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September 26
1876 - California oil industry born as CSO No. 4 in Pico Canyon becomes state's first commercially productive oil well [story]
Pico No. 4


Take a Hike | Commentary by Dianne Erskine-Hellrigel
| Sunday, Apr 12, 2015

DianneErskineHellrigelJohn Muir, so famous for his conservation work in California, was born in Scotland in 1838. Muir was adventurous, even at an early age, and loved the outdoors.

At age 10, his family moved to Wisconsin, and Muir continued to explore the outdoors. Muir attended the University of Wisconsin where he studied philosophy, literature and science. He fell in love with botany, which would lead him to more outdoor adventures in Canada, where he spent time collecting specimens and recording them in a journal.

Following an industrial accident later in life which almost cost him his sight, Muir decided to devote the rest of his life to the “beauty of God’s creation.” He first traveled to Cuba and had planned to go to the Amazon rainforest, but due to illness he went to California instead.

John_Muir_CaneHe began this adventure in San Francisco and then traveled to Yosemite Valley. From Yosemite, he climbed into the Sierra Mountains into what was then a state park. He visited the Giant Sequoias and was awed by their size.

To make money at this time, he took a job breaking horses and then landed a job as a shepherd. He camped with his flock in Yosemite and was overcome with joy, being in this lovely place and in such peace. There is a tale that he took chances doing various, dangerous things such as clinging to the edge of a waterfall just to feel the spray on his face.

He journaled all of his experiences, including not only what he saw and experienced, but also his enthusiasm, enlightenment and amazement.

Yosemite

Yosemite

He finally landed a job at a saw mill in Yosemite. The saw mill cut up dead trees in the area. His boss owned the Yosemite Hotel, and because of this Muir was able to interact with tourists there.

This is where he met his idol, Ralph Waldo Emerson. He was hired as a guide by Emerson and was able to show him the Sequoias, teach him botany, and lead him on hikes into the mountainous regions.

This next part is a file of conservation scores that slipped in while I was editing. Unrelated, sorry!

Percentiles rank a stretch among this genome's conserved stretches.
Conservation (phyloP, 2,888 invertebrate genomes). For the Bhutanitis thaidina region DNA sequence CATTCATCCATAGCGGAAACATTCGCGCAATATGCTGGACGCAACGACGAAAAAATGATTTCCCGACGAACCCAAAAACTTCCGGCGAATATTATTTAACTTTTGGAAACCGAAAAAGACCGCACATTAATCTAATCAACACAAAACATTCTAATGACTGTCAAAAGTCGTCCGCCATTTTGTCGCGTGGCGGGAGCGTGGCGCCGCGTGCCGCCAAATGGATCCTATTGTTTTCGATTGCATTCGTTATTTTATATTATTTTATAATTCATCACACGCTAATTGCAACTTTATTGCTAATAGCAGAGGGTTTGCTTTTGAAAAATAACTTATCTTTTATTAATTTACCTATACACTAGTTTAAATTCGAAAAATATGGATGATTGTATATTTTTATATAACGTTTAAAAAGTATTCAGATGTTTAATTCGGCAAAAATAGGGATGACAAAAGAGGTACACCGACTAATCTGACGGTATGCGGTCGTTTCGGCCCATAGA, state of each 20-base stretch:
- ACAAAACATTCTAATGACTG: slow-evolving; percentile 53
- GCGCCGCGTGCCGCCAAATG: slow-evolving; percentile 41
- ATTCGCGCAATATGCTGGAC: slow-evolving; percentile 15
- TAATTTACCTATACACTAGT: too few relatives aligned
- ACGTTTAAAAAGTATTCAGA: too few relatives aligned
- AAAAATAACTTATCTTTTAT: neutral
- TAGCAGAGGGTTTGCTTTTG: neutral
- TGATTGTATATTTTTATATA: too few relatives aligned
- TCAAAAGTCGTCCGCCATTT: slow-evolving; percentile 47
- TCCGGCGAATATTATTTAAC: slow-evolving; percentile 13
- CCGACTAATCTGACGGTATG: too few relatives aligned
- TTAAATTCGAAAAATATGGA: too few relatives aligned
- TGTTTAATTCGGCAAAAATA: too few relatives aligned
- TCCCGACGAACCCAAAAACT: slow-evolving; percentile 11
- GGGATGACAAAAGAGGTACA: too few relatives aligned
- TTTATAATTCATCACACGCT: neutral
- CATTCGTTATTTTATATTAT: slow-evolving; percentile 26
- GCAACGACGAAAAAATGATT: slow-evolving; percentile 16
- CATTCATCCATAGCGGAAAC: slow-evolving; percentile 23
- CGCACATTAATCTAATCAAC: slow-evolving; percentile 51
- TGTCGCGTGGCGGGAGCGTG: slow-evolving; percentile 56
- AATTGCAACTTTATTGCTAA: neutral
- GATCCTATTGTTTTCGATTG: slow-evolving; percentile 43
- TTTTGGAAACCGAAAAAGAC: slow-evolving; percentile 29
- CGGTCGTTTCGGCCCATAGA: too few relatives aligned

Muir had also developed a theory that glaciers formed the valley. This theory was discounted, and the widely accepted theory that earthquakes created the valley stood firm. Muir and Emerson became fast friends, and they continued to correspond until Emerson’s death.

John MuirMuir began writing articles about his theory that Yosemite was created by glaciers and backed his theory up with scientific fact and reasoning. His theory began to gain popularity, and his name was a household word.

He met the love of his life and married at age 41. He and his wife had two daughters, Annie and Helen. He purchased land and became a fruit farmer, but this enterprise, although successful, did not last long. They sold the property so he could continue to adventure into the arctic, do research and write.

Muir in Muir Woods

Muir in Muir Woods

He began his quest to establish the Yosemite area as a national park. At the time, Yellowstone was the only national park. Muir turned his passion to this cause and wrote article after article to persuade the public to write to Congress and demand that they establish the national park.

Despite fierce opposition from loggers and miners, both Sequoia and Yosemite national parks were created in 1890. In 1892, Muir established the Sierra Club.

He continued to use his expertise and influence to move public opinion and government toward conservation of our wild places. In 1907, he began to try to save Hetch Hetchy. Instead, a dam was built that completely destroyed the area.

Muir was crushed by this defeat, and he died of pneumonia in 1914.

 

 

Dianne Erskine-Hellrigel is executive director of the Community Hiking Club and president of the Santa Clara River Watershed Conservancy. If you’d like to be part of the solution, join the Community Hiking Club’s Stewardship Committee. Contact Dianne through communityhikingclub.org or at zuliebear@aol.com.

 

Hetch_Hetchy_Valley

Hetch Hetchy before (above) and after (below).

 

 

O'Shaughnessy_Dam at Hetch Hetchy

Comment On This Story
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4 Comments

  1. Cathy says:

    Learning about John Muir and his work still inspires me today. The same battles he fought for back in the 1800s are still relevant today.

  2. Melissa says:

    Wonderful article about a great man. Can you imagine what the Sierras would look like today had it not been for his (and others) diligent efforts to preserve both mountains and forests?

    Thanks for including the old picture of Hetch Hetchy before it was flooded to insure a continuing supply of water for San Francisco.

  3. Susan says:

    John Muir has inspired me through life and I am grateful when others take the time to keep him current to our lives. Mr. Muir certainly knew that Nature is an important part of each and everyone of us. Thanks.

  4. Another great article!

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